In honor of Women's History Month, I wanted to write about famous women who inspired or affected me growing up. I wish I could say that my heroes were all activists or pioneers that changed history, but honestly, when I was a teen, I was too angsty to care about much other than my own high school experience. I spent my formative years depressed and miserable, trapped in a town that was too white, too conservative, and too culturally devoid for my tastes. No one understood me. I didn't fit in, and didn't have the energy to try. I spent my days isolated and alone, with the few friends I had never really getting me.
I came home everyday and read. I devoured books, going through four or five in a week. I look back now and I can't imagine the money my parent's paid to keep me in supply, since our library was pathetically stocked. Books got me through my childhood. For a while I could forget who I was, forget who I wasn't, and live in another world.
So here are the women authors who wrote kick ass novels, with bad ass (or at the very least, not waiting-for-prince-charming) female characters. In the time of Twilight and Gossip Girl, we forget that Young Adult books can be good, they can be intelligent, and they can be feminist. These authors helped me survive some really shitty times, and this is my tribute to how amazing I think they are.
- Madeleine L'Engle - Madeleine was born in 1918 and published A Wrinkle in Time in the '60s. I read everything I could get my hands on written by her. She had female characters that were not only smart, they were specifically good at math (!) and science (!?!). They always got the boy, but usually because they didn't actually care that much if they did. They were calm and centered in times of crisis and danger. They were, in a word, badass, and I've always wanted to be a member of the Murray clan.
- Paula Danzinger - Paula Danziger wrote such classics as This Place Has No Atmosphere and The Cat Ate My Gymsuit. The Cat Ate My Gymsuit follows Marcy, a chubby, smart, high school teenager (who when I read it, was the most relatible character I had ever come across in YA fiction) as she finds her identity, with the help of a radical English teacher who gets put on trial by the school board for not standing during the Pledge of Allegiance. There is also a sub-plot of the heroine's mother becoming independent from her controlling and domineering father.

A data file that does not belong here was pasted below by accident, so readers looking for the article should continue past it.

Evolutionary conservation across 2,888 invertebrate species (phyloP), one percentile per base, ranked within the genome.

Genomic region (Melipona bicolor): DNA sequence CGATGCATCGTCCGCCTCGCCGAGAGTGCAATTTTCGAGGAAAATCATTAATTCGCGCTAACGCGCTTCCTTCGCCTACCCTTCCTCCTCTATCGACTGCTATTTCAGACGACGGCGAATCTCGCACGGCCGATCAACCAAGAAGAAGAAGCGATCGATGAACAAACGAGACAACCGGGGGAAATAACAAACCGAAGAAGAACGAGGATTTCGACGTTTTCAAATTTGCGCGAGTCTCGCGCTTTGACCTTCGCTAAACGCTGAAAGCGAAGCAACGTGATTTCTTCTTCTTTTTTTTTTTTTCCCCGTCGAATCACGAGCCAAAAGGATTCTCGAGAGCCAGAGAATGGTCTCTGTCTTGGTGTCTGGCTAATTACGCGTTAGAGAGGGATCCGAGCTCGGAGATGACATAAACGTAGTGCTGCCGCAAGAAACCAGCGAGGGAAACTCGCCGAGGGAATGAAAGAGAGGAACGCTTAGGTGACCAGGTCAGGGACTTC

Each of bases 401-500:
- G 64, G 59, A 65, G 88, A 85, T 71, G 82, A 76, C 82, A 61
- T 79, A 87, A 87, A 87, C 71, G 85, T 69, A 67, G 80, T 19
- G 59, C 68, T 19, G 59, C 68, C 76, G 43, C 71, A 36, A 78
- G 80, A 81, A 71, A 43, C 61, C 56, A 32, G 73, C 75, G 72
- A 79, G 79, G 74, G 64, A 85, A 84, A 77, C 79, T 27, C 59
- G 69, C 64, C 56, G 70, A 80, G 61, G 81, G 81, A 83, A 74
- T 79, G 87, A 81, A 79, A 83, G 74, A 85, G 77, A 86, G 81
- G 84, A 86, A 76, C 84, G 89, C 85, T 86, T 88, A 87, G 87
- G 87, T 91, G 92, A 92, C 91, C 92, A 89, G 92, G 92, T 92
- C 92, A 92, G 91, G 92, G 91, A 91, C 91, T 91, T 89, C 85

- Ursula Le Guin - Ursula Le Guin, I'll admit isn't really a YA author so much as a sci-fi/fantasy writer who didn't mention sex too much, so I was allowed to read her books. In her Wizard of Earthsea Cycle, one of the main characters is Tenar, a young priestess who is more powerful than she realizes and given the sacred duty of protecting her convent's tombs. I loved fantasy as a kid and wanted to be her more then I can express. (Also, Le Guin gets major props for her more "adult" fiction such as The Dispossesed in which men and women are completely equal in a society that split from an earth-like planet after following the teachings of Odo, a woman!) She's also just completely badass for being an out, loud and proud feminist and taking on some authors of books that perpetuate the misogynistic stereotypes that are abundant in sci fi and fantasy novels.
- Caroline B Cooney - Caroline Cooney wrote both The Face on The Milk Carton series as well as the Both Sides of Time series. Both had ordinary girls in extraordinary situations. The Both Sides of Time series dealt with the fate of girls that were deemed "unattractive" in society's eyes, as well as what happened when men divorced their wives in the 1890s. It showed how much more power and authority men had over women, and exactly what a girl from today would have to say about such ridiculousness.
The following authors/books I didn't read in grade or high school but found later (I worked in the Barnes & Noble kids and teens section through college). I wanted to include them because they are feminist or LGBT positive or just awesome.
- Carol Plum-Ucci - Most of Plum-Ucci's novels have male leads, but they're all good and tend to have strong, if slightly damaged female characters. She gets a shout out for two reasons. 1. She's a Jersey girl like me, and most of her novels are set in Jersey (more than one take place in the ghost towns that are Jersey Shore towns in the winter). 2. What Happened to Lani Garver is a book that explores the possiblity of angels walking the earth, and if they did, what would they look like (since they are supposed to be genderless) and more importantly, how would we treat them? It is a fantastic book that shows what can happen to a kid who is too different in a small town.
- Dorian Cirrone - Dancing in Red Shoes Will Kill You is probably the best feminist YA book I've ever read. Kayla, the main character, is a ballerina, and a damn good one at that, but she also has a pair of D-size boobs, which prevents her from getting lead roles at the performing arts school she attends. The book deals with body issues, has gay characters (that aren't treated like being gay is their only personality trait) and even the title is taken from a poem that expresses the idea that girls who make too much noise get themselves in trouble. The feminist messages in it don't bash you over the head like in some books, but they make their point with characters you like and care about.
So those are my picks. I decided to only cover authors I have/had actually read, so I invite all the other members of the clique and all you sluts-in-training to feel free to add anyone I've forgotten. Tell us the authors you couldn't live without in your angsty YA days!
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